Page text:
Already estimated Indian Plate motion at the rate of 37 ± 0.2 mm/yr towards NNE direction with respect to Eurasian Plate has been revalidated with the new state-of-the art GNSS receivers and a new global network spreading the geographical and azimuthal coverage, which almost includes all the plates surrounding India. 12 years of GPS data from 1995 to 2007 from the Hyderabad IGS GPS Permanent Station (HYDE) have been processed in the global network solution along with the data from other 11 stations. The baseline lengths from Hyderabad to other chosen sites and the rate of changes were also estimated. The angular velocity of Indian plate motion with respect to ITRF 05 reference frame and Indo-Eurasia plate pair have also been estimated. The global network solution has resulted in the estimation of the pole of the angular velocity vector of India with respect to Eurasia to be about a pole of rotation at 29.44 ± 1.2º N, 13.2 ± 7.3º E with an angular velocity of 0.356 ± 0.035º Myr-1. Our results mostly conform to the REVEL-2000 Plate motion model but differs considerably from NUVEL-1A and other earlier studies. This departure could be attributed to the difference in geologic and geodetic estimations. The longer time span of GPS data from the central part of India yields more accurate estimations. This analysis is in the global network solution, which doesn’t take the plate- interior site velocities into account.

10 years of Continuous GPS measurements for geodetic tying of Antarctica and India for geodynamical and strain accumulation studies in the south of Indian Peninsula

N.Ravi Kumar, E.C.Malaimani, A.Akilan and K.Abilash
National Geophysical Research Institute, Uppal Road, Hyderabad – 500 606
E-mail: ravikumar.n@gmail.com

To holistically understand the geodynamical and crustal deformation processes between India and Antarctica, two global networks (IND and ANT) have been chosen. The ultimate objective is to geodetically connect the two continents. The IGS Station at Diego Garcia (DGAR) is the common station between the two networks. 10 years of data from 1997 to 2007 were used. By these global networks’ analyses, the stations HYDE and MAIT are geodetically tied through DGAR. Very long baselines have been estimated from HYDE and also from Kerguelen (KERG) to other chosen IGS stations in and around India and Antarctica. Our analysis and results using ANT network show an increase in the baseline lengths between Kerguelen in Antarctica plate and other stations such as SEY1, DGAR and COCO and shortening of baseline lengths between HYDE in Indian plate and all these above stations using IND network. The analysis using ANT network also shows lengthening of baselines from Kerguelen to the sites Yaragadee (YAR1) and Tidbinbilla (TID2) in Australian plate; and Seychelles (SEY1) in Male plate, COCO in the diffuse plate boundary between India and Australia and DGAR in Capricorn plate at the rates of 5.3cm/yr, 3.8cm/yr, 5.6mm/yr, 3.03 cm/yr and 5.5 cm/yr respectively. The high rate of movement of COCO Island in comparison to Seychelles could be the result of excessive strain accumulation due to the Indo-Australia diffuse plate boundary forces acting upon this region. The estimated elastic strain accumulation shows an increasing trend of 1.27x 10-8 yr-1 in the south of Indian peninsula. Our results show the precision of approximately 3-4mm (North), 5-6 mm (East), and 10-12mm (vertical) for the estimation of site coordinates. These results provide new information on the direction and rate of Indian plate motion, the driving mechanisms of Indian plate and intraplate seismicity of the Indian Ocean on the whole.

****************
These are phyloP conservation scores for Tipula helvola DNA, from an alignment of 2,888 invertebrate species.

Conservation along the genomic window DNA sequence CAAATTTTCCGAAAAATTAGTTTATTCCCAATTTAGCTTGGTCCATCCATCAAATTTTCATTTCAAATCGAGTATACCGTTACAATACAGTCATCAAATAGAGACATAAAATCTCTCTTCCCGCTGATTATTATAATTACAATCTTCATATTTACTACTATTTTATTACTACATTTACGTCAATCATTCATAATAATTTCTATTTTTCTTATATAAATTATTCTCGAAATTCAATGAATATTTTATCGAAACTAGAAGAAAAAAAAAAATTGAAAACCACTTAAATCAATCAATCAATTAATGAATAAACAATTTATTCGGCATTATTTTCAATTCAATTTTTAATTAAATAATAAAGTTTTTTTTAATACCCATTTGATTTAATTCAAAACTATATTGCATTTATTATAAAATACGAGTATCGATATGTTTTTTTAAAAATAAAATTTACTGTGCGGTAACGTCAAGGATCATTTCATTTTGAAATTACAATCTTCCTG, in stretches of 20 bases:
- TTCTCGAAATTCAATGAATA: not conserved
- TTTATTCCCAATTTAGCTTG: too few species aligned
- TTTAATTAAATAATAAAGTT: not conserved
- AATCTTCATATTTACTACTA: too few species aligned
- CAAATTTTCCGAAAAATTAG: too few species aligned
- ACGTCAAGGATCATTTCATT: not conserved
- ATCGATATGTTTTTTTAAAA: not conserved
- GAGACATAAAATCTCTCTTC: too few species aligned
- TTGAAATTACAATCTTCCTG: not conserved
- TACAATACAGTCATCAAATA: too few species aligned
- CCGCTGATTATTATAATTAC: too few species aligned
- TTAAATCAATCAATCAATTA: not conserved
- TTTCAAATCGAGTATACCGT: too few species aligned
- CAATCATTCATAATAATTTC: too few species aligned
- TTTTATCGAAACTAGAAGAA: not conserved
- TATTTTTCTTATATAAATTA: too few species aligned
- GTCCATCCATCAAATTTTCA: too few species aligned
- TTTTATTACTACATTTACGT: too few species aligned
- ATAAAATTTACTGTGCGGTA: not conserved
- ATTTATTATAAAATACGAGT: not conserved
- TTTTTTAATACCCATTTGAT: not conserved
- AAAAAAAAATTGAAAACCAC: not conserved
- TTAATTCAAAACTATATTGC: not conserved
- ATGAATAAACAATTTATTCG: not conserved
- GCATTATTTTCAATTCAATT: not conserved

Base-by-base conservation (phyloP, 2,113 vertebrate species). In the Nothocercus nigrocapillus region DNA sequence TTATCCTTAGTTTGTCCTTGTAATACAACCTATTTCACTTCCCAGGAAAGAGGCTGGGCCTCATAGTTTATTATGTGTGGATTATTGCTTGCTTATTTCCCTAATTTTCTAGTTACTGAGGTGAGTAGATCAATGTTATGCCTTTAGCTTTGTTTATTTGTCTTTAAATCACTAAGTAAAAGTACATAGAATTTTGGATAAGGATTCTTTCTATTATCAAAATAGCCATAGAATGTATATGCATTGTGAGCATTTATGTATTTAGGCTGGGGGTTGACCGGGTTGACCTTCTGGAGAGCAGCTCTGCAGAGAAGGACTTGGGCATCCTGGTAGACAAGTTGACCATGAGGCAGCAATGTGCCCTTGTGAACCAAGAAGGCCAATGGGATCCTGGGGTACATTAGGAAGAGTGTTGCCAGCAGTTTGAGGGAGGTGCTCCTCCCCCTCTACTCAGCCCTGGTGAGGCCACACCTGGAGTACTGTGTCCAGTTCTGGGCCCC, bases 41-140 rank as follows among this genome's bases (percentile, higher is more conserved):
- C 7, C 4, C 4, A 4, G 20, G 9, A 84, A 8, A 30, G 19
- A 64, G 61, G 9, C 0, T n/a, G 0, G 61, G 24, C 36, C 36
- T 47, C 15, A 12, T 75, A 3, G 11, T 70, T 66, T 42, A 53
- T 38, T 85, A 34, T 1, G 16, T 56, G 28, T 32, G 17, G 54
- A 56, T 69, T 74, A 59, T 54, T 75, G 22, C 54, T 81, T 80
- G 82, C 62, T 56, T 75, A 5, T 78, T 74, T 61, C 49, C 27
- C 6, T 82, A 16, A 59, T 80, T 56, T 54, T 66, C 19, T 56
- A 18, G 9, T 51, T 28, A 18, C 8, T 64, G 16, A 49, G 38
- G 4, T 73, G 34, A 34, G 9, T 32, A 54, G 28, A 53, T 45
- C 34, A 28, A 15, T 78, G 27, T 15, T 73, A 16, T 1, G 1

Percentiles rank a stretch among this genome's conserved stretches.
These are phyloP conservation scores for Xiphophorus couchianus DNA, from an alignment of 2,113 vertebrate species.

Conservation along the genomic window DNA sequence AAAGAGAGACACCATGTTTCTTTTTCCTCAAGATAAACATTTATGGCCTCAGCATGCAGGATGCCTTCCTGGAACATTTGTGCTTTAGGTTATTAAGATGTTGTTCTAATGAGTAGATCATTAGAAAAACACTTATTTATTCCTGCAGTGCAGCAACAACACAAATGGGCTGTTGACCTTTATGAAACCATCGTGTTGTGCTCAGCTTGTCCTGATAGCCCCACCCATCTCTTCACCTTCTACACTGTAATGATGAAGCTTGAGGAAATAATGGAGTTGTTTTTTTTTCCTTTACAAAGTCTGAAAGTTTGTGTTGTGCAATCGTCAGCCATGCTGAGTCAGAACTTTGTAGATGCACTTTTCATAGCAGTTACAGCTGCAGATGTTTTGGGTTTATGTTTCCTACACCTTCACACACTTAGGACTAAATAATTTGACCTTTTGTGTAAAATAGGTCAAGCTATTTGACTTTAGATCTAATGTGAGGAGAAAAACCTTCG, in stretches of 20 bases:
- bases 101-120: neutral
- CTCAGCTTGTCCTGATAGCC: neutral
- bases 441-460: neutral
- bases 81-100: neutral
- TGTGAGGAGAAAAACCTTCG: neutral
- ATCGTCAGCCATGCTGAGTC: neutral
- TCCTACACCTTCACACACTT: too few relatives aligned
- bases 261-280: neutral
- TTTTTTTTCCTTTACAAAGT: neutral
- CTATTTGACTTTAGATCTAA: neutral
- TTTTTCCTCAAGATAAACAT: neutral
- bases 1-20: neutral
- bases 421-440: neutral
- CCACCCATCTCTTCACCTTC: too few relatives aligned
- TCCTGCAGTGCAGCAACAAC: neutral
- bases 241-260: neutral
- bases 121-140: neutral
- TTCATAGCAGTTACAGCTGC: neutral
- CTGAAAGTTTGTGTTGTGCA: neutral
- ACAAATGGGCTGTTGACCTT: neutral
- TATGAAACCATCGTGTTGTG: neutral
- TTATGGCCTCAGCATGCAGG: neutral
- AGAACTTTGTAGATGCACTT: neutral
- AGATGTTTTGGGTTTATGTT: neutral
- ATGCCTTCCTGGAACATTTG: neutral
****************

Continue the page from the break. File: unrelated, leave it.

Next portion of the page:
Rock Magnetic properties of Proterozoic mafic dykes from the southern margin of Cuddapah Basin
M.R.Goutham, C.V.R.K.Prasad1, K.V.Subbarao2 and V.Damodara Reddy3
Centre of Exploration Geophysics, Osmania University, Hyderabad – 500 007